There absolutely is a math to social and mobile media. If your nonprofit has a good content strategy in place and understands the power of integrating all your nonprofit’s communications channels (website, email, Facebook, texting, etc.), then as your numbers grow on social networks so will your e-newsletter and mobile lists which in turn significantly increases your fundraising success. It’s a strategy that I have been using, testing, and adapting since @NonprofitOrgs first launched on Myspace in 2006 and now there’s an ever-increasing flow of data being released that proves that social and mobile media are, in fact, powerful fundraising tools.
There is also a science to social and mobile media. After 10 years of experimentation, nonprofits are learning that there are correct (and incorrect) ways to post on Facebook, format a tweet, upload a photo, and send a text alert, but if your nonprofit doesn’t know the science, then math isn’t going to work.
For those of you who have read Social Media for Social Good and have taken my webinar on how to launch a social and mobile media strategy for your nonprofit, you know that the core of the strategy that I advocate for is tracking and proving your success. This is most easily done through a Social and Mobile Media Fundraising Success Spreadsheet.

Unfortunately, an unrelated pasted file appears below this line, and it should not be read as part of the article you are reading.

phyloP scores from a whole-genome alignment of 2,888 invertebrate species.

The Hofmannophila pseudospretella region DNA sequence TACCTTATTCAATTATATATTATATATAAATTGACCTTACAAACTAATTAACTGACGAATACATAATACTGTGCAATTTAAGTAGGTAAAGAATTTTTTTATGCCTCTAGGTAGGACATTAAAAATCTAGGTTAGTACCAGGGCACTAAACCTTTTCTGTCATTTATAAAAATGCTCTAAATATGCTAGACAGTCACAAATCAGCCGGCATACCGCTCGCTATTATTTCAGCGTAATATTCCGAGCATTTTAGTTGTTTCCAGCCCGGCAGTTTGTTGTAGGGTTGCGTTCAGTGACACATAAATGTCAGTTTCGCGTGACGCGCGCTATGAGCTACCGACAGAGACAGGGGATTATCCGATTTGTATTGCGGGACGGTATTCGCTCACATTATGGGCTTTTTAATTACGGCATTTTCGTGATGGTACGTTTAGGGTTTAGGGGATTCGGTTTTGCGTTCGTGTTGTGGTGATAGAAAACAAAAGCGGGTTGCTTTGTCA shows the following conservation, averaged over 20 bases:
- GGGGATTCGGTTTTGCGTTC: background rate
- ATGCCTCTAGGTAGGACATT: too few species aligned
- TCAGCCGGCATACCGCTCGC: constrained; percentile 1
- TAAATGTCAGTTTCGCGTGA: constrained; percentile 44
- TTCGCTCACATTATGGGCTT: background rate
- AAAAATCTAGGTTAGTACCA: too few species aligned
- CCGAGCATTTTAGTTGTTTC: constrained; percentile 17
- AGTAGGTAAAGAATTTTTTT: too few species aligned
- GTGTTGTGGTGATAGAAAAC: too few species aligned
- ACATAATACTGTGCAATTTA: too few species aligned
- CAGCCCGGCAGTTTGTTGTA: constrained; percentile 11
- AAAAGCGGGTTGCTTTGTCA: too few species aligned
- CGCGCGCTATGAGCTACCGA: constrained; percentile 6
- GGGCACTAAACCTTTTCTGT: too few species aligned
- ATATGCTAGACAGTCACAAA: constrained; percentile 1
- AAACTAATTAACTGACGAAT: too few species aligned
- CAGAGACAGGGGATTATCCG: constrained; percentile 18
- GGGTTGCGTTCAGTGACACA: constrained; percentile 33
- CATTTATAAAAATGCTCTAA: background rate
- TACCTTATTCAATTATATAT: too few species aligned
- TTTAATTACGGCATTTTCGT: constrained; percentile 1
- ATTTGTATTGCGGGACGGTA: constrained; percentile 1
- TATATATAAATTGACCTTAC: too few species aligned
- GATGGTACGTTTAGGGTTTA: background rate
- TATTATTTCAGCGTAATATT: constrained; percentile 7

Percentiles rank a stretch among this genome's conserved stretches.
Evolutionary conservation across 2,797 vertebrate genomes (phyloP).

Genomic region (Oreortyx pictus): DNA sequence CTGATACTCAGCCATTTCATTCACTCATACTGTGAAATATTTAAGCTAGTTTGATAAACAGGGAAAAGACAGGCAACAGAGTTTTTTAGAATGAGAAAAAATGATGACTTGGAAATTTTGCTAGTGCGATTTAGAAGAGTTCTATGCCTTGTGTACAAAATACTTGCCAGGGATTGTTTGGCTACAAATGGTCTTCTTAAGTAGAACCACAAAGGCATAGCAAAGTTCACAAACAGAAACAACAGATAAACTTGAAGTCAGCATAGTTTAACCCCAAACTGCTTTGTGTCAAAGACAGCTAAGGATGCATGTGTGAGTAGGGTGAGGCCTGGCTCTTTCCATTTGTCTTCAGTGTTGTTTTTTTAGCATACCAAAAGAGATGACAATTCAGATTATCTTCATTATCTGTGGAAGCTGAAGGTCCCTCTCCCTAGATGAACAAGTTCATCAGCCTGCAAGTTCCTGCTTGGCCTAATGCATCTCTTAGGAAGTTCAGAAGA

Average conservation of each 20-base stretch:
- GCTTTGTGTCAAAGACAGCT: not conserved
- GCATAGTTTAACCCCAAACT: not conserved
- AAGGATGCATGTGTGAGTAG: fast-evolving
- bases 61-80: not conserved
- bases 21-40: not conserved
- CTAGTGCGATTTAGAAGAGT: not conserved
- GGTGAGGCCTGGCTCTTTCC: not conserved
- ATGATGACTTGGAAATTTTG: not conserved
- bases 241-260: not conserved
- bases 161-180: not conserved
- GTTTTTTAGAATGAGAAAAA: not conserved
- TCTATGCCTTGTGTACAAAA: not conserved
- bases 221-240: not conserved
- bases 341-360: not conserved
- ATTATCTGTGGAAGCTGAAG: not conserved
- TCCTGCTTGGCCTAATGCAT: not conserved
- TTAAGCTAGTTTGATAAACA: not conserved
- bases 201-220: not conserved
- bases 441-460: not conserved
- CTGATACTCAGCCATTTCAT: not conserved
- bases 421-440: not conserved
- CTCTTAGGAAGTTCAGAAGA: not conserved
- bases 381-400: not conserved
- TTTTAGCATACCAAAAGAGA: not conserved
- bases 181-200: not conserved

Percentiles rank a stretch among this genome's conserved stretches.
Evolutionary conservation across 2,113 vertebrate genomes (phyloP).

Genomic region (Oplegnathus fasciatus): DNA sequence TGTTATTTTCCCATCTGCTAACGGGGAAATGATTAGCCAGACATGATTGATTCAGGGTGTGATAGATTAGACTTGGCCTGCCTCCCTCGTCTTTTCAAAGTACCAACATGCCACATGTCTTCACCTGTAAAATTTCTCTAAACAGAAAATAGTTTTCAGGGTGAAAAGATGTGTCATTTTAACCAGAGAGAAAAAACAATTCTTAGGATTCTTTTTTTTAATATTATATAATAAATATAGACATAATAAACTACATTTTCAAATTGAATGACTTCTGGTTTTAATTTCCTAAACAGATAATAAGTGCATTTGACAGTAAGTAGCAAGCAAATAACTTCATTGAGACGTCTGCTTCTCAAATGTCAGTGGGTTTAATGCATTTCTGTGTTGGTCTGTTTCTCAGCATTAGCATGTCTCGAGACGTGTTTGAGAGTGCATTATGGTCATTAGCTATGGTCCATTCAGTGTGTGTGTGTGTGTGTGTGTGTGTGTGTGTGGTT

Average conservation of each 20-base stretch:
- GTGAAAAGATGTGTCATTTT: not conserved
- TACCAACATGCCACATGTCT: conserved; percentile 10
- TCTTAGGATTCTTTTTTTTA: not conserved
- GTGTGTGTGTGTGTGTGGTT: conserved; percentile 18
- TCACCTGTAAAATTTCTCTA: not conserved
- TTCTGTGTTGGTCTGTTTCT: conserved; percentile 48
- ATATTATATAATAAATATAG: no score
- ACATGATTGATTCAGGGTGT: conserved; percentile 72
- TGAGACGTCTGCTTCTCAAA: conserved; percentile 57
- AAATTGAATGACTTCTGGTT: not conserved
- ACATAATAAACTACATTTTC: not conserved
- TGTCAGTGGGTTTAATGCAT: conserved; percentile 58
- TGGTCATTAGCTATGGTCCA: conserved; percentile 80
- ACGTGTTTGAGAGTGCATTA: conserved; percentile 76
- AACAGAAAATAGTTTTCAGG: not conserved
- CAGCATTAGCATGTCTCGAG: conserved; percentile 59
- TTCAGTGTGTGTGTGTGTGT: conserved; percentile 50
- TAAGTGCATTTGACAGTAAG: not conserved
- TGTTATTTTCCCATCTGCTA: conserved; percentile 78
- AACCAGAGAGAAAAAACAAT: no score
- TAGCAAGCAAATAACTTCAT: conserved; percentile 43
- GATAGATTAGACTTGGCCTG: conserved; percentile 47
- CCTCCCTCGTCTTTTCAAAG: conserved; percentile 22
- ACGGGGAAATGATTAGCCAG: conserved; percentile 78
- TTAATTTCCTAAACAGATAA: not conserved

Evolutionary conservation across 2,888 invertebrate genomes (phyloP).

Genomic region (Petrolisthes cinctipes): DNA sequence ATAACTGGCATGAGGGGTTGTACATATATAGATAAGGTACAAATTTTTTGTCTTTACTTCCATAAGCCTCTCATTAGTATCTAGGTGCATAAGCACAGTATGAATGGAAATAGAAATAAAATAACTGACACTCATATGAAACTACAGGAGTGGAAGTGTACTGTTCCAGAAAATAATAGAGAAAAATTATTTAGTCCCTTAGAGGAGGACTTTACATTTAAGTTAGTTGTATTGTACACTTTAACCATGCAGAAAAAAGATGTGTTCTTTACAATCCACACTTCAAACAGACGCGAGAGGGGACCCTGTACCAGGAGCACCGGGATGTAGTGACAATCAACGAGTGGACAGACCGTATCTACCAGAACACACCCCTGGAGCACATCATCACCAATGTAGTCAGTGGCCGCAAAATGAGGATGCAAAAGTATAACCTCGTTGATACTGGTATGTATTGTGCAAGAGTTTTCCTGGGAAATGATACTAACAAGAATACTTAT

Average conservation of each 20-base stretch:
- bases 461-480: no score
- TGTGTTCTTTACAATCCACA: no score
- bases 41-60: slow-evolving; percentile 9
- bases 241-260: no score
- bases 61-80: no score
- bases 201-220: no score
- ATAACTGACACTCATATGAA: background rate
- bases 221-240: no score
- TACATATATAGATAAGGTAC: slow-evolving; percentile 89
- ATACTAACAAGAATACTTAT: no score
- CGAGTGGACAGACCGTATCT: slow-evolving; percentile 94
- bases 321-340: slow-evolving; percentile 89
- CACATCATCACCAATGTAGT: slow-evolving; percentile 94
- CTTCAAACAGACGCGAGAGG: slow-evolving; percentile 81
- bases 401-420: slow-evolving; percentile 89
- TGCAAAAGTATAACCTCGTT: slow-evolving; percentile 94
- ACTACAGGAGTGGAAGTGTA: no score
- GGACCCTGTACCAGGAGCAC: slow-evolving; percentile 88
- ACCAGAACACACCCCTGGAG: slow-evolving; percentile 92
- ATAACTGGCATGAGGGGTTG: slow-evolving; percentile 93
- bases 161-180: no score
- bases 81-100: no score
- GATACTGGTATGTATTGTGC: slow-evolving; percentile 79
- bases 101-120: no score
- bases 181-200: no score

[Download Spreadsheet Template]
Of course, a lot of factors can affect your success such as staff capacity and budget, the design of your online and mobile campaigns, and the skill set of your social and mobile media manager, but if your nonprofit has yet to start tracking your success (or lack thereof), download the spreadsheet, pick one day a month to enter your data, and begin to track your metrics. If your numbers do not grow from month to month, then something is terribly wrong with your content strategy (posting/sharing/sending the wrong content) and fundraising campaigns (not publishing an e-newsletter or using the wrong “Donate Now” service). That said, below is selection of metrics to track and a brief explanation as to why.
1. Website Unique Visitors
The foundation upon which all successful social and mobile campaigns are built is a well-designed, mobile compatible website.
2. eNewsletter Subscribers